A septic tank is an invaluable waste management resource where your property is not connected to the public waste line. It helps collect, store and breakdown waste, slowly releasing treated grey water back into the soil. If you're out looking for a septic tank, there are five major factors you need to consider.
Traditionally, septic tanks were made of concrete. Today, plenty of septic tanks are still manufactured in concrete material. However, plastic and fibreglass tanks are available too. These are found in reinforced designs that provide as much strength as the concrete tanks. However, larger capacity tanks are mostly found in concrete material to ensure structural integrity. Therefore, one of the factors you need to evaluate is what material to go with.
Compartmentalisation refers to how many sections your tank has. Some tanks have one compartment; others have two compartments separated by a baffle divider. Others feature two separate tanks altogether and others feature a septic tank and a separate holding tank. All these work in the same way.
However, tanks with more compartments may help process waste faster. Holding tanks, on the other hand, may help with sludge disposal and save you from emergency pump-outs, should your tank fill. Talk with suppliers like Earthsafe Services Pty Ltd and find out how each product will help with your waste management.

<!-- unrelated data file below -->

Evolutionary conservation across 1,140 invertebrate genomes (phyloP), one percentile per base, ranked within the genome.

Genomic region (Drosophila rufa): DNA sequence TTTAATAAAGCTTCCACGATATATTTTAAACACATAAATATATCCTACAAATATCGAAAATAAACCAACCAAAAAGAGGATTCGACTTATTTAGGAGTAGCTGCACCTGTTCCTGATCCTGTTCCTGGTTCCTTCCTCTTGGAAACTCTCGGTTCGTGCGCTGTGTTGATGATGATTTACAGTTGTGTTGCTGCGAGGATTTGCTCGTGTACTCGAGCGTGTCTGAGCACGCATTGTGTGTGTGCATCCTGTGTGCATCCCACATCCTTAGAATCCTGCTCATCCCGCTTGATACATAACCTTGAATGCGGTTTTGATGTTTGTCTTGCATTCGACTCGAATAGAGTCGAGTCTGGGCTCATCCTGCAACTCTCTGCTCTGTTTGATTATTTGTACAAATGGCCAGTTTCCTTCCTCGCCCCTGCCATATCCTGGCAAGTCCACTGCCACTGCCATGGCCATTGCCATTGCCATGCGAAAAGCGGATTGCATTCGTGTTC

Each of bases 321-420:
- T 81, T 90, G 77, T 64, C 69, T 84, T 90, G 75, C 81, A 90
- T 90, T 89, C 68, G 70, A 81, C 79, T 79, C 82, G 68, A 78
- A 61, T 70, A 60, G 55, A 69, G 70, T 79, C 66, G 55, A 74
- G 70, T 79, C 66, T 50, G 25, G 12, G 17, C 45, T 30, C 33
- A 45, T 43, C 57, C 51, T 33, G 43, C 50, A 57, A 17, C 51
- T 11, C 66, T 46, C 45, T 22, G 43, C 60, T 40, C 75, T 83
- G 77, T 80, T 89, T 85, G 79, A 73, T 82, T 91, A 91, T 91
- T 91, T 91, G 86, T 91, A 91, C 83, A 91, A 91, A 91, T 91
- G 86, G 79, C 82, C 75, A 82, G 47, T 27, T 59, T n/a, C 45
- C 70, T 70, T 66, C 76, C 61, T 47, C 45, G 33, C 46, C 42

Another important factor to evaluate is how much waste your tank can hold. This decision should primarily be guided by the number of people in the property. The more people you have in the household, the more space you need. It's therefore important to evaluate if the size of your family will expand in future such as children and other dependants.
Septic tank technology
Traditionally, all septic tanks worked in one way: they would decant the waste and release grey water into the leach field. Today, many different septic tank technologies are in use. Some help process waste faster, others override the need to pump your tank and so forth. On this criterion, it's up to you to decide which product to go with. However, make sure it's approved by the local council and health department first.
Last but not least, you have to evaluate where to place your tank. Despite your personal wishes, a septic tank cannot be installed just anywhere. Various factors such as distance from the house, soil stability and soil drainage have to be checked first. Also, septic tanks should not be placed where vehicles will be driving over. A septic tank inspector can help provide different options for you after inspecting your premises.
Once you have chosen your ideal tank, have it approved by the local authorities before installation. Your supplier can undertake installation upon purchase. After that, you can look forward to many years of use ahead.Share
18 June 2015
Welcome to my blog! My name is Richard and my big passion in life is looking for old buildings to restore. My love of old buildings started when I was seven years old and I visited my grandparent's house in Alice Springs. It was a large Victorian building which looked magnificent even though it was in a bad state of repair. Once I grew up and made some money, I decided I would like to invest in old buildings to bring them back to life. I hire a range of different contractors to complete the work on my behalf but I take a keen interest and I have learnt a lot of things.